August 24, 2011

The Summitt of Natural Disasters.

Yesterday, shortly before 2:00 p.m., I thought that I was losing my mind.  I haven’t slept well lately because I have been sick, and I felt sort of woozy all day.  So when my desk started shaking and our diplomas began banging against the walls, I assumed that: 1) there was crazy construction happening on the floor below us, 2) there was some sort of explosion underground on the subway, OR 3) I was simply imagining it and reaching a new level of exhaustion.  All three were genuine possibilities in my mind.  As I drafted affidavits on my computer, I looked up at the rest of my office and quizzically asked, “Ummmm, does anyone else feel…I don’t know, like things are sort of shaking?” At that point, my boss looked at the walls and yelled “Earthquake!” and sprinted out of the office.  I am sure that I looked at him like he was insane.  Confused, I just went with it. Our water cooler was swaying and sloshing around ominously, as I ran past it.  I grabbed my bag, carried his dog under my arm like a football, and hauled ass down the stairs.  Thankfully, we are only on the third floor.  When I got outside, most of our building had already evacuated and everyone was buzzing about what we had just felt; I still did not believe that it was an earthquake. There is a fire station a few doors down, so we walked over there and asked a super hot fireman (good god, I wanted to be stuck with him in case of aftershocks) what the hell was going on. Sure enough, he told us that they were just informed of seismic activity and the trembling was indeed an earthquake.  

Of everything that I had considered, an earthquake did not seem like a credible explanation.  We are New Yorkers for god's sake! We usually (and unfortunately) deal in blizzards and terrorist attacks and constant construction and...well, just about everything except earthquakes.  We waited outside our building, marveling at what we had just experienced.  I kept expecting the tremors to resume, for a giant crack to appear in the street, or for the sidewalk to buckle beneath us.  But nothing else happened and we returned to work a whole ten minutes later.  So it was a rather anticlimactic earthquake, which I guess is a good thing.  And yesterday’s natural disaster in New York City was nothing compared to the one that Coach Pat Summitt was hit with in Tennessee. 

Yesterday, Pat Summitt released the news that she has been diagnosed with early onset of dementia, or the beginning of Alzheimer’s Disease.  Summitt is a legend, a woman literally in a league of her own.  She has won more than 1,000 games for the Tennessee Lady Volunteers, eight national championships, and an Olympic gold medal.  She has changed the lives of and inspired millions of women around the country, myself included.  Before I moved to North Carolina in high school and dropped basketball, I used to dream about playing for Pat Summitt in college.  She was tough, disciplined, experienced, and above all else, a winner.  I’d get lost in Sports Illustrated articles about her, mesmerized by the way that she completely dominated her sport.  And I knew that she would make me a better player if I ever got the opportunity to be taught by her.  Like Coach K or Joe Paterno or Bobby Knight, there are certain coaches that are more than just leaders of an athletic team – they have the ability to influence all aspects of a teenager’s life.  And for any young female basketball player, Pat Summitt was the pinnacle of what you strive for in the future.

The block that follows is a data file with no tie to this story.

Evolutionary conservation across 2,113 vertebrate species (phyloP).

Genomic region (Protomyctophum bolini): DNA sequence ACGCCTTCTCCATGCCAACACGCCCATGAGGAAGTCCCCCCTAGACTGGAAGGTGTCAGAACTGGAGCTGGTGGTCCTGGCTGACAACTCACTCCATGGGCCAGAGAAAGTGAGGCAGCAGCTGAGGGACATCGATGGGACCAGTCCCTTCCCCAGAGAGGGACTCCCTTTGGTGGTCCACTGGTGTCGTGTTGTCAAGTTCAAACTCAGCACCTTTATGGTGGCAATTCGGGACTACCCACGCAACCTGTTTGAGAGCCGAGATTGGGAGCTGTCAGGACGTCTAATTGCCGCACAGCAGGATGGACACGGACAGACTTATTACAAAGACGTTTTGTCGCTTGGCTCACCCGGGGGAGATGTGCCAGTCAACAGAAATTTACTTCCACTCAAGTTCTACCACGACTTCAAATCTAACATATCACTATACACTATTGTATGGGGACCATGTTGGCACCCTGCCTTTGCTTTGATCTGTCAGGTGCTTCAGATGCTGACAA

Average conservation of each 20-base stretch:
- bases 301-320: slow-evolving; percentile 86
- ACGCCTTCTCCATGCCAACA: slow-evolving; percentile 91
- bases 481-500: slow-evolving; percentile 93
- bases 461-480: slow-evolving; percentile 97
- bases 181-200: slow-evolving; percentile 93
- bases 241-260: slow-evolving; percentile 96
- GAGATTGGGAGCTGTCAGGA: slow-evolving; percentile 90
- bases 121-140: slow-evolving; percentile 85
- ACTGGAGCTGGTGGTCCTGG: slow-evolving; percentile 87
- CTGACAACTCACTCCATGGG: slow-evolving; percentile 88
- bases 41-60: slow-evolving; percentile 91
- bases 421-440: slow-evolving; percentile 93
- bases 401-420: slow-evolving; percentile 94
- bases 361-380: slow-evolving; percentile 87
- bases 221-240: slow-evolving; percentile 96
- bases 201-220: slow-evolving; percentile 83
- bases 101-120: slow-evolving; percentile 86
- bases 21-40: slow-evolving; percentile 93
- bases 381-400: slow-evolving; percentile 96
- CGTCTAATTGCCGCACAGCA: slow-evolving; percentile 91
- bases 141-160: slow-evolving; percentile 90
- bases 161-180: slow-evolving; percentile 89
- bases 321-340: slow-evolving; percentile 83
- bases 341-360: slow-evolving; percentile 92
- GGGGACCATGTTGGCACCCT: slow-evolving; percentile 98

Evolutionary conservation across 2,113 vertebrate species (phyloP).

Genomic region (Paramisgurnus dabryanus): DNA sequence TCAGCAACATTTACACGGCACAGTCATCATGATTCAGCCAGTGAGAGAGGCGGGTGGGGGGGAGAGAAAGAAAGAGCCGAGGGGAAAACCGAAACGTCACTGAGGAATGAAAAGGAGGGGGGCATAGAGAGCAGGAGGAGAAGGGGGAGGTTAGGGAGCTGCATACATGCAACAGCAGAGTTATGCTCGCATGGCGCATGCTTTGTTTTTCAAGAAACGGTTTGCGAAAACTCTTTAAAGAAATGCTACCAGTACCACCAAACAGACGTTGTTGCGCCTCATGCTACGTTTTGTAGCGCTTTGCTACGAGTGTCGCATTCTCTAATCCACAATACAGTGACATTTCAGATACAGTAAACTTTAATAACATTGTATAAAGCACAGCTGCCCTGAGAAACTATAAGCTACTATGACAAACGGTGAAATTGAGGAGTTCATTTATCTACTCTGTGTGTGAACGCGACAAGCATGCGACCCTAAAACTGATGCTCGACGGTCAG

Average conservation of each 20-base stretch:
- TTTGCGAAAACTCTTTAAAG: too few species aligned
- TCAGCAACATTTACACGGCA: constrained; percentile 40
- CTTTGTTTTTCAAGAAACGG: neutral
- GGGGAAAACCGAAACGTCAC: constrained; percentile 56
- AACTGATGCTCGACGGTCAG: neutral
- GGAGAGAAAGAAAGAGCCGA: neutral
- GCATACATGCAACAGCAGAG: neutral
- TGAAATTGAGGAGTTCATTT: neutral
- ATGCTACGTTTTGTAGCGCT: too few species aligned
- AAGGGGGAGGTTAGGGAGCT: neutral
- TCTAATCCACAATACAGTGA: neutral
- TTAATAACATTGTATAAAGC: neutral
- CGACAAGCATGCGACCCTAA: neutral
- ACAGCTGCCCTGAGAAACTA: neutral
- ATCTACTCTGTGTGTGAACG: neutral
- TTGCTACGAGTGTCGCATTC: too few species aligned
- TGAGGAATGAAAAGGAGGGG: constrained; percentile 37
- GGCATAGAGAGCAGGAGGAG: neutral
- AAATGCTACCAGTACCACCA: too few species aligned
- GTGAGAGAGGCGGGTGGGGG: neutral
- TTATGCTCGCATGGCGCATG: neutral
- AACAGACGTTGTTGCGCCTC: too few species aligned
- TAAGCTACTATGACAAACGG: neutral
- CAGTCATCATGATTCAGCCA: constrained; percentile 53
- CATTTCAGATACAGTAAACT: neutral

My heart now breaks for the “Wizard of Knoxville,” Coach Summitt’s lovable nickname in homage to the great John Wooden.  But she told the Knoxville News-Sentinel that “There’s not going to be any pity party and I’ll make sure of that.”  Her trademark fire and competitive spirit may be greater weapons against Alzheimer’s than any treatment or medication doctors can prescribe her.  Yesterday, while I inanely thought that I was losing my mind, Pat Summitt found out that she actually is.  She said in a press conference that she had experienced months of “erratic behavior” before being diagnosed by the Mayo Clinic in May 2011.  Can anything be worse than this?  Here is a woman with a lifetime of memories – experiences that many of us can only dream about – and these memories will now fade and fray until they are only frustrating tidbits of a forgotten past.  She deserves, at the very least, the ability to recall the incredible accomplishments she has achieved; the opportunity to remember what it is like to be admired and revered by millions of people.   At only 22-years-old, she took the head coaching job at Tennessee that no one else wanted and accomplished more than anyone else has in history with it.  I have no doubt that she will make the most of this incredibly sad situation, too.  No matter what happens, regardless if Coach Summitt’s brilliant memories ever cloud, I can promise her that we will never ever forget the unbelievable life she leads. 

Coach Summitt is only 59-years-old, too young to battle Alzheimer’s.  It is the first adversary that she has ever faced with an undefeated record.  And although medical experts work every day to find a cure, no one has ever beaten this debilitating disease.  I only hope that Coach Summitt can one day add this to her list of unworthy opponents, another loser who unsuccessfully tried to take her down.  

2 comments:

  1. Wow. Painfully well written. Icons are supposed to live forever, like Paterno.

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  2. I appreciate your sharing thoughts on both seismic activity and Summit. It is frustrating and sad to know that little can be done to reverse the process. It hits home, none of us are immune, yet another reminder. Live, laugh, love. While we can.

    - MM

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